In addition to the included accessories, Nitecore offers several other products that are compatible with the P10iX, such as the:
- NTR10 Tactical Ring Pro
- TSL10i Signal Light
- RSW2i USB-C Remote Switch
- Multiple gun mounts
- Multiple diffusers
Build Quality, and Warranty
Nitecore is very consistent when it comes to design, materials, and overall build. Outside of a few exceptions, you know that you’re going to get top-notch HAIII anodized aluminum (in black of course, is there anything else?) and a solid construction. The P10iX falls right in line with this and feels very rugged. The finish is excellent, and installing and removing the pocket clip left no marks. The threads are nice and smooth. Even the USB-C port cover is designed to seal tightly and sits flush with the light, it doesn’t get in the way or get caught up or anything. Nitecore has given it an impact resistance rating of 2 meters. The attention to detail is great.
As far as warranty goes, Nitecore has your back with three levels of guarantee:
- Exchange and DOA/defective products locally within 15 days of purchase
- Defective / malfunctioning products will be repaired free of charge for 60 months
- Beyond 60 months, Nitecore will cover the cost of the labor and the end user is responsible for the cost of the parts
LED, Lens, Bezel, and Reflector
Many multi-emitter LED lights I see (especially small-medium ones) use TIR optics. Not so with the P10iX; it utilizes a smooth clover-leaf shaped reflector. Like many of their reflectors, Nitecores describes them as using “Precision Digital Optics Technology (PDOT)”. I can’t say exactly what that means for this light, but Nitecore says it means they pay close attention to the design of their reflectors. And I tend to agree that they produce a very usable beam.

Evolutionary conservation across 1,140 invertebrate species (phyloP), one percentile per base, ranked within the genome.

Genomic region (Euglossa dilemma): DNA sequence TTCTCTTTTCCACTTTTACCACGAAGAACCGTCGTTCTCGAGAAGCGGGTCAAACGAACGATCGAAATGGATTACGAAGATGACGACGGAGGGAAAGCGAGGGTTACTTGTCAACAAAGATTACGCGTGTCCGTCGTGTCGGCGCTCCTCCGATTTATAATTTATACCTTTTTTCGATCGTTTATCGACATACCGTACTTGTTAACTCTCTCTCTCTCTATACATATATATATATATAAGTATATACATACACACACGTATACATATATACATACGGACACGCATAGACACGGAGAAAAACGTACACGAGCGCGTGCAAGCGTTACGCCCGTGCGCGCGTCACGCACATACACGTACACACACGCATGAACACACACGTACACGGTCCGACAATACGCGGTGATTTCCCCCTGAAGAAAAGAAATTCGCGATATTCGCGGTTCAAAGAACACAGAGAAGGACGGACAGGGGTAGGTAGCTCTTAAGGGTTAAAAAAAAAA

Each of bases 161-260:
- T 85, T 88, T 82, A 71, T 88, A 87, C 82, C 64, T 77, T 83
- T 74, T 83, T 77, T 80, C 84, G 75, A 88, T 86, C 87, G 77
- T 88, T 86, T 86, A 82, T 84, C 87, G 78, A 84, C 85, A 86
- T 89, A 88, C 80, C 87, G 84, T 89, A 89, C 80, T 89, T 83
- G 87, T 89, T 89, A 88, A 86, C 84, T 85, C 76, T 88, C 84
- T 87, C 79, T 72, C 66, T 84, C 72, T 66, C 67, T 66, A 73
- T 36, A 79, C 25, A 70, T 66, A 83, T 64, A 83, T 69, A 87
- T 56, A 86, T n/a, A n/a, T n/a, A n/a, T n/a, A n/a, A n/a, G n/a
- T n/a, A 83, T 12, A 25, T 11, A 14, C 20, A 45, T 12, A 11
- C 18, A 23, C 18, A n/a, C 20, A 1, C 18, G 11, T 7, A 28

Perfectly situated in the center of each opening is a Cree XP-L2 V6 LED. That “V6” is the output bin, meaning these are some of the brightest XP-L2’s available. Nitecore hasn’t stated a particular CCT for this light, but unless otherwise specified they generally use 6000K – 6500K LEDs. While that may not be everyone’s favorite CCT, it lines up with the general consensus for preferred temperature of their target market: law enforcement, patrol workers, search and rescue, etc.
This isn’t a secret, but the XP-L2 is one of Cree’s new “flip-chip” LEDs. These are very efficient, but are infamous for their tint shift (different colors visible in different areas of the beam). There’s no miracle going on here, I certainly see the cool white hotspot, surrounded by a greenish corona. It’s pretty okay outside, but it doesn’t look great on white walls. While there is somewhat of a hotspot, the 4 LEDs in their tiny reflector provide a very wide (floody) beam.
The LEDs and reflector are protected by a sheet of AR-coated glass. That arrangement is housed beneath a strike bezel. Dimensions aside, this is one other departure from the P20iX design which has embedded beads of high strength silicon nitride ceramics in the bezel. The P10iX lacks these beads.